Epsom woman gets out of a mango pickle


A woman was sent home from Epsom General Hospital with a sliver of mango seed stuck in her throat, leading to an update of guidance around patients who have been eating soft foods. The 57-year-old went to Epsom hospital emergency department saying she was having trouble swallowing after eating mango pickle.
A doctor looked at her, but could not see anything obviously wrong, with the patient not drooling, still able to swallow and no foreign body visible on examination. The patient was sent home with the advice that it could be a scratch or gastritis, and told to return if she was more unwell.

A board meeting of the Epsom and St Helier hospital trust heard she then came back four days later unable to swallow at all and with a sore throat, but still nothing visible to doctors. On a slide titled “the deadly mango” in a learning from complaints presentation, board members heard how the hospital then discovered an oesophageal tear and air in her chest after a CT scan.

Documents show there was “low level of risk” given she had been eating soft food, and that sharp foreign bodies causing problems are usually only related to fish or broken bones such as in chicken, so this was not considered.
There are no guidelines either nationally or at the trust for this sort of situation.

After discussions with other hospitals, she went for surgery in Guildford, where a mango seed sliver was removed from her oesophagus and she stayed for a week on intravenous antibiotics. Luckily the patient made a full recovery, but did make a complaint against the hospital trust.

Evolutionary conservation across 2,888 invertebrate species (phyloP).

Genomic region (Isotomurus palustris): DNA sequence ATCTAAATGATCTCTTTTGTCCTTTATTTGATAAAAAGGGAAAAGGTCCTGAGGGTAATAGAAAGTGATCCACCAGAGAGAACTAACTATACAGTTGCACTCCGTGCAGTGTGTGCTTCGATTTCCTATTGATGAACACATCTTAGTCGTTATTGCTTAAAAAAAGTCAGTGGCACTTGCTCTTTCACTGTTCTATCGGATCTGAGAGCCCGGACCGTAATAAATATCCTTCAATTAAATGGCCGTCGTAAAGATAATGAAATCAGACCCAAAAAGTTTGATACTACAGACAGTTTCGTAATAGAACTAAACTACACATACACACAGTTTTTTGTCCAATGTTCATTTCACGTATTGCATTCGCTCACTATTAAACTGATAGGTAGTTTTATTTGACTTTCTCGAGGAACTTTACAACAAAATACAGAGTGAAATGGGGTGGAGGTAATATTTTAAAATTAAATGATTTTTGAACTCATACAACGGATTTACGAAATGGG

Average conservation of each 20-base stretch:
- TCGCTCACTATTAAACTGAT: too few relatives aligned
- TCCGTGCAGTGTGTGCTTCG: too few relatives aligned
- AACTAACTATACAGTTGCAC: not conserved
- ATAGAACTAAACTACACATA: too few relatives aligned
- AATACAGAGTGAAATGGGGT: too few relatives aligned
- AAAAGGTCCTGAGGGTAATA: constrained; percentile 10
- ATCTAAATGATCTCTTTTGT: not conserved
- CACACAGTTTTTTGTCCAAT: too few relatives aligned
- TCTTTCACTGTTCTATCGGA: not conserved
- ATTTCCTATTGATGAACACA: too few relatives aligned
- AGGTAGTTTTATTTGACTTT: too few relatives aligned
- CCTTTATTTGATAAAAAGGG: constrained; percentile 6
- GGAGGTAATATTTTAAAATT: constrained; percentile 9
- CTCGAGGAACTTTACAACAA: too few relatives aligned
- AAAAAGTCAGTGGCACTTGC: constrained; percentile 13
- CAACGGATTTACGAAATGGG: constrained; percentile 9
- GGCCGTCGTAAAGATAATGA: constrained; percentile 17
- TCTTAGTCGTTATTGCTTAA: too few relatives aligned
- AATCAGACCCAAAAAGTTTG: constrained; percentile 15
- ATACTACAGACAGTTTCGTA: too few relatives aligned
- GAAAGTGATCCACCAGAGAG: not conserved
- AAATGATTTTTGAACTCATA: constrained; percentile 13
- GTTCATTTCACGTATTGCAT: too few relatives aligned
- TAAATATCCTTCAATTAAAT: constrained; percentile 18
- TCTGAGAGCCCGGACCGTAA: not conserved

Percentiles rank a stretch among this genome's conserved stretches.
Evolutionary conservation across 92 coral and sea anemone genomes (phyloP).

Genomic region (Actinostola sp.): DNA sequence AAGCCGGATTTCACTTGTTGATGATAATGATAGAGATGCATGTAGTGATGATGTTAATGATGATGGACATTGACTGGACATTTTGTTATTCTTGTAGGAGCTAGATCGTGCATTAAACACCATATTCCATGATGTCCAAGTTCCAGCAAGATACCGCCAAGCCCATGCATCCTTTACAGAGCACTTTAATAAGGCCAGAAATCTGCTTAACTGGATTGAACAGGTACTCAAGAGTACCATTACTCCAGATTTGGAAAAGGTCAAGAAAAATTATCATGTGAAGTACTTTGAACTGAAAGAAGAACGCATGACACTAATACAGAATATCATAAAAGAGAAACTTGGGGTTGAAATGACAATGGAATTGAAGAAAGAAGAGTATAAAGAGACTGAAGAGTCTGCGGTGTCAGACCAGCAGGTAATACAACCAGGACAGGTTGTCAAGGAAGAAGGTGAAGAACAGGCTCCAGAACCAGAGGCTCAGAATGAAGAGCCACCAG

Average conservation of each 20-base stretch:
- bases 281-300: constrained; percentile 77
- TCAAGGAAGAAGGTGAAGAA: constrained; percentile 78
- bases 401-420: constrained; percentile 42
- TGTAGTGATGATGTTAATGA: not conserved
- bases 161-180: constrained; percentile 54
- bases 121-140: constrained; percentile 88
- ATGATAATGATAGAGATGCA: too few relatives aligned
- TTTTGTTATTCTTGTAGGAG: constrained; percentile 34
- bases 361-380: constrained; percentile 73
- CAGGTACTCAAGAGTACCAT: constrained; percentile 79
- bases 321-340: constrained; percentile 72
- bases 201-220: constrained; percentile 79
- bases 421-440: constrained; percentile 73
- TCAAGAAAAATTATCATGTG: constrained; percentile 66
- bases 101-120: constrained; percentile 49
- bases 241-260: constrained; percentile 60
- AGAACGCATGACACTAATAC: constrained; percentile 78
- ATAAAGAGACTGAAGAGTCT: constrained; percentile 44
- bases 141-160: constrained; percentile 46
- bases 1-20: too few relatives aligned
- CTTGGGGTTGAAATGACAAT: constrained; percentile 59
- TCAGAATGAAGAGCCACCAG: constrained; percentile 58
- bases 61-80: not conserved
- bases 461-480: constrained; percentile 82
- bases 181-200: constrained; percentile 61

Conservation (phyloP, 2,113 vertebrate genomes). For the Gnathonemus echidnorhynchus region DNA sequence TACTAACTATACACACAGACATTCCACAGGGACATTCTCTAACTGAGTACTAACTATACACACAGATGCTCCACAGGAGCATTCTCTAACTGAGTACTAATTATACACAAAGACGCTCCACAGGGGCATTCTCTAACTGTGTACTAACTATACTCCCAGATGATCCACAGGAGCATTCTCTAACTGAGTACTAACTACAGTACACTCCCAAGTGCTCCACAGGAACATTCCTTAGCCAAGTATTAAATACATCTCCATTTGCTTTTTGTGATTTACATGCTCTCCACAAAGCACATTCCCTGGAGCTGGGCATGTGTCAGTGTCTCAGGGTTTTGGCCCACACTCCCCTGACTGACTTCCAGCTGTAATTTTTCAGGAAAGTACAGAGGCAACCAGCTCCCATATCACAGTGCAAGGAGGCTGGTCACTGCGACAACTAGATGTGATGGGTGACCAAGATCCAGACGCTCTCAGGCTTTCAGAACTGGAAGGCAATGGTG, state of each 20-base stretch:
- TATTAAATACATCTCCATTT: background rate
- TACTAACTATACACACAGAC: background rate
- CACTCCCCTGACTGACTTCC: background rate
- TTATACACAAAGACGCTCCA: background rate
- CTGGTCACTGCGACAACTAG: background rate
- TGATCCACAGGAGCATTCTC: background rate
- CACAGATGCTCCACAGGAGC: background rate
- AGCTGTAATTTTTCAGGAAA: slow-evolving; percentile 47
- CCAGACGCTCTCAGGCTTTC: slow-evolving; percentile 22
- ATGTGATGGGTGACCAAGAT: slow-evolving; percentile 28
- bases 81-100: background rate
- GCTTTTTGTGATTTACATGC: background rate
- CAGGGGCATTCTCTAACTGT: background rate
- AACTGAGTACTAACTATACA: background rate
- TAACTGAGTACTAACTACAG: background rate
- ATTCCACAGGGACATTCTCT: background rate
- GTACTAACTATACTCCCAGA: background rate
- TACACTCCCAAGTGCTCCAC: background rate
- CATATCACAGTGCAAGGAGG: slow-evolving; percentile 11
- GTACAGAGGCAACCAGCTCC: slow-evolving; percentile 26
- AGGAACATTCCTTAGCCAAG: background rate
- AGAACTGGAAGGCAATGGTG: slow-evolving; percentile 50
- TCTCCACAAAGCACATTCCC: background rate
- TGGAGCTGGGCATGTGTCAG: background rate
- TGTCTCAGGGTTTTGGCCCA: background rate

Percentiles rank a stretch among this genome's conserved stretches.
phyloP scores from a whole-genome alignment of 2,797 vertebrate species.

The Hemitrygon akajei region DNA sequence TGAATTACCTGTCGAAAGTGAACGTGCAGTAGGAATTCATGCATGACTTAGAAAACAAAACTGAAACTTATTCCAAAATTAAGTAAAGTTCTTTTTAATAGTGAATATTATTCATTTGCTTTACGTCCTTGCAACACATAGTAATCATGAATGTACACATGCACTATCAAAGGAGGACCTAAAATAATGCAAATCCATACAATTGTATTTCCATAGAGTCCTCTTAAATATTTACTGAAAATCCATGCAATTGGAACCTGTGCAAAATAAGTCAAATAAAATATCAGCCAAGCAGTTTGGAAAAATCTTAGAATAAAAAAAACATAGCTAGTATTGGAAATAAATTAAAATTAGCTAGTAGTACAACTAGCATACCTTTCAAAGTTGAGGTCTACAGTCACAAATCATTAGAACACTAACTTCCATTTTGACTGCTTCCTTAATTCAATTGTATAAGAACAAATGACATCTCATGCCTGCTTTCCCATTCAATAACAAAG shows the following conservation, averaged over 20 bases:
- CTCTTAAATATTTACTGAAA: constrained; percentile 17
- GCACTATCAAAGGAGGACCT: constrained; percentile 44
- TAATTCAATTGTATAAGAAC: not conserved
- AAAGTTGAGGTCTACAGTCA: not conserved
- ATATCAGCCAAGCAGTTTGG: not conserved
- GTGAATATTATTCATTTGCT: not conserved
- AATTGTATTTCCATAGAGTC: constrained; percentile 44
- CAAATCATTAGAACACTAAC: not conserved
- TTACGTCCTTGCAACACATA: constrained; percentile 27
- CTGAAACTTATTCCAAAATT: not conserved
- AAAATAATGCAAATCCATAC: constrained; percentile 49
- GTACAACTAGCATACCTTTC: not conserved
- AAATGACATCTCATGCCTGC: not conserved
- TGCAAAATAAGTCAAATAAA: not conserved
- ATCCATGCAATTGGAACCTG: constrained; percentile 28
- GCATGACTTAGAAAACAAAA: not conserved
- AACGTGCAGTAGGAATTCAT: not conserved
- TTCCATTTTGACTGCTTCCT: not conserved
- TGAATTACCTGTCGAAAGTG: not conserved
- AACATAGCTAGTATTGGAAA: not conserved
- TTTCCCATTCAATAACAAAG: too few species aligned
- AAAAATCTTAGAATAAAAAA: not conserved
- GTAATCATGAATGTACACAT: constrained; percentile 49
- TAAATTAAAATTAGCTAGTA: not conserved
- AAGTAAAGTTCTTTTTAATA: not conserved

The board meeting heard that the unnamed patient had been informed of the investigation into the incident and how new guidelines had been drawn up at the trust, to look at the symptoms patients were suffering, and not just the foods they had eaten.

Dr Richard Jennings, group chief medical officer, said that from something ridiculously obscure and exotic and unlikely ever to happen again, the trust had created pragmatic and useful learning points. He added: “I was also very happy, having felt anxious reading the title, to find it was a “potentially deadly mango”.

The meeting heard that assessment of the patient was done correctly, though the investigation showed the patient probably should have been discussed with ear, nose and throat [department] if symptomatic
She also should have been told to return within 24 hours if there were no improvement.
A presentation said it was “very rare to have sharp foreign body injury following soft food and usually due to foreign bodies in them”, such as glass or plastic.
As well as new guidelines for staff, a discharge leaflet would be created for patients who were going home with this condition.

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